How to Treat an Outbreak of Ich | Aquariums West

How to Treat an Outbreak of Ich


Cardinal Tetra with Ich.

Cardinal Tetra displaying the Ichthyophthirius multifiliis parasite commonly known as “Ich”.

You have just fed your fish and are admiring their lovely colours and movements and then you notice tiny white spots on them. Don’t freak out, these little spots which resemble sugar or salt crystals sprinkled on your fish are actually a tiny parasite protozoan called Ichthyophthirius multifiliis, or “ich” for short, and is very contagious.

The parasites spend a portion of their life cycle embedded beneath the skin of the fish where they feed off of the body tissue. You may notice your fishes fins are clamped and that they flick themselves on the bottom of the aquarium to try to remove the parasites. Sometimes you will notice that the fishes fins are clamped even before you see any white spots. This can indicate that the spots are about to appear. These white spots are embedded beneath the slime coating and are not easily removed by the fish. Adults emerge from these cysts and fall to the floor of the aquarium where they multiply inside a protective capsule. The capsule eventually bursts, releasing hundreds of free-swimming infectious parasites which attach themselves to new hosts, and the cycle begins again.

An Ich outbreak can sometimes occur when a new fish has just been introduced into an aquarium and it’s immune defenses are weakened from the stress of transport. Ich can also be introduced when the temperature of the aquarium drops dramatically from a power outage or a sudden change in climate, or simply just because. There are many schools of thought regarding where these little creatures come from. Some aquarists believe ich can be latently present in the aquarium for a long time. In any case it is important to get rid of them.

1. Remove any carbon in the filter before beginning any treatment as it will render the medication useless.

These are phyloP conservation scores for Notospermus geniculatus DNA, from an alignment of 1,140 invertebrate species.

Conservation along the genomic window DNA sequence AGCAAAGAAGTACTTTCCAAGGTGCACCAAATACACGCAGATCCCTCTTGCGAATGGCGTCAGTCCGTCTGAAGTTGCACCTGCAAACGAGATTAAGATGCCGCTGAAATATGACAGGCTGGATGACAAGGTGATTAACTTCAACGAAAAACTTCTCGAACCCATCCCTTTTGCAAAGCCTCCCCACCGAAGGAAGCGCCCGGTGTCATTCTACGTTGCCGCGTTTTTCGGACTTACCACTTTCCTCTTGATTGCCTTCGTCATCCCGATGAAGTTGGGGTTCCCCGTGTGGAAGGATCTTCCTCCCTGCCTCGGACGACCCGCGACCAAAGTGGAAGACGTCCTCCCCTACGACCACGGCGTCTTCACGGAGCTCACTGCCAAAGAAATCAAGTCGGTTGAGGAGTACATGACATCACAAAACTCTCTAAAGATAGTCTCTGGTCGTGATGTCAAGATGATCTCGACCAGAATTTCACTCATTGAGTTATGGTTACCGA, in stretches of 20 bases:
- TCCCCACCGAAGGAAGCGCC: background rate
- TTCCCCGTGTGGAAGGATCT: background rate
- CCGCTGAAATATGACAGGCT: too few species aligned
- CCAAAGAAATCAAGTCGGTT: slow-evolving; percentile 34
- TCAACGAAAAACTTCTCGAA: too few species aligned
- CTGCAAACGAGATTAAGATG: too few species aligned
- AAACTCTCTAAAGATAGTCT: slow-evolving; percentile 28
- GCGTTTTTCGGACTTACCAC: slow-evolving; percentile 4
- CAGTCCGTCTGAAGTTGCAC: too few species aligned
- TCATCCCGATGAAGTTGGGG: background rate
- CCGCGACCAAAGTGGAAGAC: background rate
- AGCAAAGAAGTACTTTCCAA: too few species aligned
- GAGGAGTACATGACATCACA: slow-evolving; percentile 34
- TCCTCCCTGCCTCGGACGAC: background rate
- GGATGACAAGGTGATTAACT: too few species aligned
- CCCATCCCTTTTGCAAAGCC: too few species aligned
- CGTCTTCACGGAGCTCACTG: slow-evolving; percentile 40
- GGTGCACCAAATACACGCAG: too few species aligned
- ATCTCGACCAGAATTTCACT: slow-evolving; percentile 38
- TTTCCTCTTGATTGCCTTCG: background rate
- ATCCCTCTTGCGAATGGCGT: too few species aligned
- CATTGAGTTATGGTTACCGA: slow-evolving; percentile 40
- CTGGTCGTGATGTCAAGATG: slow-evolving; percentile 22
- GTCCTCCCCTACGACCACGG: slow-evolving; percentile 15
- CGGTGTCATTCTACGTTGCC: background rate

2. Raise the temperature of the aquarium by 2 degrees C or 4 degrees F. This speeds up the life cycle of the parasite so it can be destroyed quicker.

3. Add aquarium salt to the water. The salt acts as a disinfectant by slowly releasing oxygen into the water and encourages parasites to detach from the skin of the fish. Note that fish vary in their tolerance of salt, and for more sensitive soft-water species, we recommend using 3-4 tsp per gallon maximum. Higher salt levels may also affect plant growth.

4. Add a medication to the water.  Always read the label of the medication carefully and follow the manufacturers instructions. Some fish like Clown Loaches, Irridescent Sharks, Elephant Nose, Stingrays and some varieties of Tetras are sensitive to many medications and it is advisable to only use a half dose. There are many different kinds of medications on the market that use copper to kill the ich parasite. Copper is very effective however it can affect plant growth and sometimes kill certain plant species.

Due to the life cycle of ich the whole tank must be treated in order to kill all the parasites which are not attached to fish (it is not appropriate to only treat affected fish in a separate isolation tank). Once treatment is complete do a 1/3 water change, add new carbon to your filter, lower the temperature back to normal and feed your fish a high quality fish food like Sera GVG Mix. This is one of the best fish foods in the market today. It will help the fish recover from the parasite by growing new healthy skin and scales.

If you have added salt to the water during treatment it is very important to continue with water changes of 1/3 for the next 3 weeks to remove all of the salt that has been added to the aquarium. Salt does not evaporate so it has to be removed with the water.


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